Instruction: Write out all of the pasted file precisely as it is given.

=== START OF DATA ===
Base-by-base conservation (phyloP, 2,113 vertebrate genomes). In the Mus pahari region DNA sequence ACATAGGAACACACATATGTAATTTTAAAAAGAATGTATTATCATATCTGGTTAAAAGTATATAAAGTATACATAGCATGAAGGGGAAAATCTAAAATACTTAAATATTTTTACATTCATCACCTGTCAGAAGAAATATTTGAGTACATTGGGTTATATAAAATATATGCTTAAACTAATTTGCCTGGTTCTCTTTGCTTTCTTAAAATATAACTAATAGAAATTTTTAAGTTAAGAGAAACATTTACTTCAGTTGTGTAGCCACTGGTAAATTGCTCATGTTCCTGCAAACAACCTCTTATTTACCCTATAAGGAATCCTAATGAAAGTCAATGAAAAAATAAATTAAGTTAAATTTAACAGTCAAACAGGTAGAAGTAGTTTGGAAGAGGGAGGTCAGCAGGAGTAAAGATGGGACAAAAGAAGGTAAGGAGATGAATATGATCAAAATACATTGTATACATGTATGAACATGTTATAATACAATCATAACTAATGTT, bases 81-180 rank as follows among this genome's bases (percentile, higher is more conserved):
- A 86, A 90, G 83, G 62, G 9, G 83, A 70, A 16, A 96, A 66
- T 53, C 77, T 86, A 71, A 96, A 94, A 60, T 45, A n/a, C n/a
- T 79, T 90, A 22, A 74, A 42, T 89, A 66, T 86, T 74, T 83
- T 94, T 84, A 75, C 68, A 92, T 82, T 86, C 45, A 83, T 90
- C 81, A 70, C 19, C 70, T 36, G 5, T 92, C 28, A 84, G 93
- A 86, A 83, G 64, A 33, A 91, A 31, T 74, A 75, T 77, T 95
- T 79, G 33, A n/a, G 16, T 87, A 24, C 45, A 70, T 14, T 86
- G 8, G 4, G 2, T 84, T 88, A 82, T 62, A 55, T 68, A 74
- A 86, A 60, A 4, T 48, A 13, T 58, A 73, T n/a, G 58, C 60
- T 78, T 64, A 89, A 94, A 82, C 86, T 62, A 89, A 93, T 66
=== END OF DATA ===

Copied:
Base-by-base conservation (phyloP, 2,113 vertebrate genomes). In the Mus pahari region DNA sequence ACATAGGAACACACATATGTAATTTTAAAAAGAATGTATTATCATATCTGGTTAAAAGTATATAAAGTATACATAGCATGAAGGGGAAAATCTAAAATACTTAAATATTTTTACATTCATCACCTGTCAGAAGAAATATTTGAGTACATTGGGTTATATAAAATATATGCTTAAACTAATTTGCCTGGTTCTCTTTGCTTTCTTAAAATATAACTAATAGAAATTTTTAAGTTAAGAGAAACATTTACTTCAGTTGTGTAGCCACTGGTAAATTGCTCATGTTCCTGCAAACAACCTCTTATTTACCCTATAAGGAATCCTAATGAAAGTCAATGAAAAAATAAATTAAGTTAAATTTAACAGTCAAACAGGTAGAAGTAGTTTGGAAGAGGGAGGTCAGCAGGAGTAAAGATGGGACAAAAGAAGGTAAGGAGATGAATATGATCAAAATACATTGTATACATGTATGAACATGTTATAATACAATCATAACTAATGTT, bases 81-180 rank as follows among this genome's bases (percentile, higher is more conserved):
- A 86, A 90, G 83, G 62, G 9, G 83, A 70, A 16, A 96, A 66
- T 53, C 77, T 86, A 71, A 96, A 94, A 60, T 45, A n/a, C n/a
- T 79, T 90, A 22, A 74, A 42, T 89, A 66, T 86, T 74, T 83
- T 94, T 84, A 75, C 68, A 92, T 82, T 86, C 45, A 83, T 90
- C 81, A 70, C 19, C 70, T 36, G 5, T 92, C 28, A 84, G 93
- A 86, A 83, G 64, A 33, A 91, A 31, T 74, A 75, T 77, T 95
- T 79, G 33, A n/a, G 16, T 87, A 24, C 45, A 70, T 14, T 86
- G 8, G 4, G 2, T 84, T 88, A 82, T 62, A 55, T 68, A 74
- A 86, A 60, A 4, T 48, A 13, T 58, A 73, T n/a, G 58, C 60
- T 78, T 64, A 89, A 94, A 82, C 86, T 62, A 89, A 93, T 66